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Water recycling is getting a boost in Southern California with new federal funding

The Biden administration announced that Southern California’s plan to build the nation’s largest wastewater recycling plant will be supported by $99.2 million in federal funds, an investment officials say is a down payment on making the region more resilient against the consequences of climate change. .

The proposed facility, called Pure Water Southern California, is expected to cost $8 billion. When completed, it will recycle enough wastewater to produce 150 million liters of clean drinking water every day – enough to supply about half a million homes.

“Investments in water recycling and reuse are critical to increasing limited water supplies, making systems more resilient to the impacts of drought in the American West,” said Camille Calimlim Touton, Commissioner of the U.S. Bureau of Reclamation. “Water recycling plays a crucial role in improving sustainable water supply. It is an innovative and cost-effective instrument that can make our water supply more reliable.”

Plans for the Carson facility call for treated wastewater currently released into the ocean to be purified using advanced technologies to produce drinking water. That purified water will be used to replenish the groundwater and will continue to do so sent directly to the region’s distribution system Can be combined with other supplies.

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“This project will help us provide resiliency not only for Southern California, but for California and the Southwest,” said Adel Hagekhalil, general manager of the Metropolitan Water District of Southern California, which is planning with Los Angeles County developed for the project. Sanitary districts.

“This is the future of the West, and we can’t do it alone,” Hagekhalil said, speaking to an audience of federal, state and local officials at a recycled water demonstration plant in Carson.

The MWD project is one of four water recycling projects that the Department of the Interior is supporting with grants totaling $179 million. The Bipartisan Infrastructure Law funds also include $60 million for two other water recycling projects Los Angeles And Venturaand $20.5 million for a project in Utah.

The projects will receive a portion of the $450 million the federal government has set aside for major water recycling projects – part of the $8.3 billion included in the Bipartisan Infrastructure Law for water infrastructure projects over five years.

Democratic Senator Alex Padilla said these types of projects are vital for the entire western United States as climate change increases pressure on limited water supplies.

“Our destinies are linked because our water infrastructure is linked,” Padilla said, noting that southwestern states have a common interest in reducing dependence on the Colorado River’s shrinking supply.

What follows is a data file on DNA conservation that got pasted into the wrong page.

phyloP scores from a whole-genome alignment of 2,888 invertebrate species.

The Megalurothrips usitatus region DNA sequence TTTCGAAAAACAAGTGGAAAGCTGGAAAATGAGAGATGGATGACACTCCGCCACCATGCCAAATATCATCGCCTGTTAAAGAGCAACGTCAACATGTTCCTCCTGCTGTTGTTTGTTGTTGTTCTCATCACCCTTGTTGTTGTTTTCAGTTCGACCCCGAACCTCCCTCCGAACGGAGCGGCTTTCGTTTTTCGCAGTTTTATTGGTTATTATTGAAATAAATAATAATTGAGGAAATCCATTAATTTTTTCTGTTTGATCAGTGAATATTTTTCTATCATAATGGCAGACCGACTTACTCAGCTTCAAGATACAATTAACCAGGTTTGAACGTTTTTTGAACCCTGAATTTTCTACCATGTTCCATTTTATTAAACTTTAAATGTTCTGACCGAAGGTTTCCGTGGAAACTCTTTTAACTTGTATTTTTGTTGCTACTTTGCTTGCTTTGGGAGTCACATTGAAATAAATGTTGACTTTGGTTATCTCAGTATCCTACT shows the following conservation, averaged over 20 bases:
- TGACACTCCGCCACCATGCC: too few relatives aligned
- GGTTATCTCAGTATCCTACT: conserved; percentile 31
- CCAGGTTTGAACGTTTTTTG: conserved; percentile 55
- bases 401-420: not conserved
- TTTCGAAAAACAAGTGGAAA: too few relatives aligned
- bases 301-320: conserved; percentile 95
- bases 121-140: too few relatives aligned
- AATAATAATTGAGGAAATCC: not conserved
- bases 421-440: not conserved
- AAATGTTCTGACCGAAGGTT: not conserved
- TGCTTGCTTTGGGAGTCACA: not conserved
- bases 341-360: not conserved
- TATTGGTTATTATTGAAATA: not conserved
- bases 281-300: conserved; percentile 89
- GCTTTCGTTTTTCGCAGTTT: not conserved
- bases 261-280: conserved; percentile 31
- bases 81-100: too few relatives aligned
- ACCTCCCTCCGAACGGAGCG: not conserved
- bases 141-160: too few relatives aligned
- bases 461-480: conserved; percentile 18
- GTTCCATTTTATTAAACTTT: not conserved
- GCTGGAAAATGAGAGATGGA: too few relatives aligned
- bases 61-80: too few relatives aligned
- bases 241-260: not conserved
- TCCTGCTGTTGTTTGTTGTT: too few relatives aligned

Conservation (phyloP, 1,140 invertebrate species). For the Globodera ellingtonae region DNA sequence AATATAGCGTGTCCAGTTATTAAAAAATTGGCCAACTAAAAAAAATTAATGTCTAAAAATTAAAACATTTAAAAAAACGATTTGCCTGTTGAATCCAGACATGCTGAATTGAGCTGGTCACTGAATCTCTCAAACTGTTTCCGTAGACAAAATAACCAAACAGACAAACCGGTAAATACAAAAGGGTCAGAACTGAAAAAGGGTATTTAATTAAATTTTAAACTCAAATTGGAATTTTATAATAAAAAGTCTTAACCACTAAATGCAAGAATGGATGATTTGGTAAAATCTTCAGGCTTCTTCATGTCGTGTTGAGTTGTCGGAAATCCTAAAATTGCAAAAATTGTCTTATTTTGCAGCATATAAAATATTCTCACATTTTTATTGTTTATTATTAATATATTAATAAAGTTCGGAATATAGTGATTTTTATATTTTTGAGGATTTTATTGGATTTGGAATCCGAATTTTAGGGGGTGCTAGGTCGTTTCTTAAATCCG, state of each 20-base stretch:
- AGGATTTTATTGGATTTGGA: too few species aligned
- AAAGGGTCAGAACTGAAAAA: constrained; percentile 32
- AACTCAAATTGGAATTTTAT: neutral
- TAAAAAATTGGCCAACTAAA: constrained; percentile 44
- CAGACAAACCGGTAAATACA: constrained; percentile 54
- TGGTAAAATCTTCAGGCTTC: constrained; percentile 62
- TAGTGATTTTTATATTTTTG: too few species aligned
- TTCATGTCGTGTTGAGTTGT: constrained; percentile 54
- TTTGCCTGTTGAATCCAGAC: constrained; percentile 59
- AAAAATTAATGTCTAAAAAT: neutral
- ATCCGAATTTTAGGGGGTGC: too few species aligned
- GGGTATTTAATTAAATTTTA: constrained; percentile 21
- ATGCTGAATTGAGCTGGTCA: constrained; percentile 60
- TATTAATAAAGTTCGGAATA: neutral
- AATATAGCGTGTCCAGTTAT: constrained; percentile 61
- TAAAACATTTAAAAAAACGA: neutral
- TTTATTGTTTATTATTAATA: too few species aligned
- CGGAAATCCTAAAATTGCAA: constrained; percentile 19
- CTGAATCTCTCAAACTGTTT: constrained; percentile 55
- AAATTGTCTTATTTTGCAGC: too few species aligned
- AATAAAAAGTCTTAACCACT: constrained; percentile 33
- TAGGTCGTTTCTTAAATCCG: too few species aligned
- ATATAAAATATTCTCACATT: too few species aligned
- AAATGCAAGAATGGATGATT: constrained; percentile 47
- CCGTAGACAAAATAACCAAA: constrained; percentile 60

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“Recycling is part of the bucket. California has shown that we can do it, and we can do it well,” Padilla said. “We have to do it on a big, big scale.”

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The MWD previously received nearly $87 million in state and federal funds to support its water recycling project plan. Water agencies in Arizona and Nevada have done so as well agreed to contribute to help pay for the planning.

The Metropolitan Water District, which serves as a wholesaler for 26 member agencies and provides water to 19 million people, said the latest funds will help advance design work and improvements to existing infrastructure.

The MWD board is expected to vote later this year on whether to approve an additional $300 million in local funds — a 3-to-1 match required under the terms of the federal grant.

MWD executives are also calling for $1 billion for recycled water projects to be included in a proposed climate bond measure that would go before voters in November.

An environmental review is expected to be completed by the end of 2025, and the MWD board will then consider whether to move forward with the Pure Water project. The district says construction is expected to begin in 2026, and the plant could be operational and providing water by 2032.

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Last year was the MWD named its water recycling demonstration plant in Carson after Rep. Grace Napolitano, the retiring Norwalk Democrat who is an outspoken advocate of recycled water.

“Water supplies in Western and Southern California have witnessed increasing stresses due to climate change,” Napolitano said. “I hope that a large-scale project like Pure Water can act as a blueprint for other regions and stimulate the development of regional drought-resilient projects.”

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Adán Ortega Jr., chairman of the MWD board of directors, said purified recycled water will provide “a climate-resilient supply.”

Ortega said the $8 billion project, as well as other investments the district is pursuing, “will stand the test of time like the Hoover Dam of our time.”

He described it as laying the foundation for a “new and endless river.”

“We are building an endless river for the Southwest,” he said, “for the next century and beyond.”

This story originally appeared in the Los Angeles Times.

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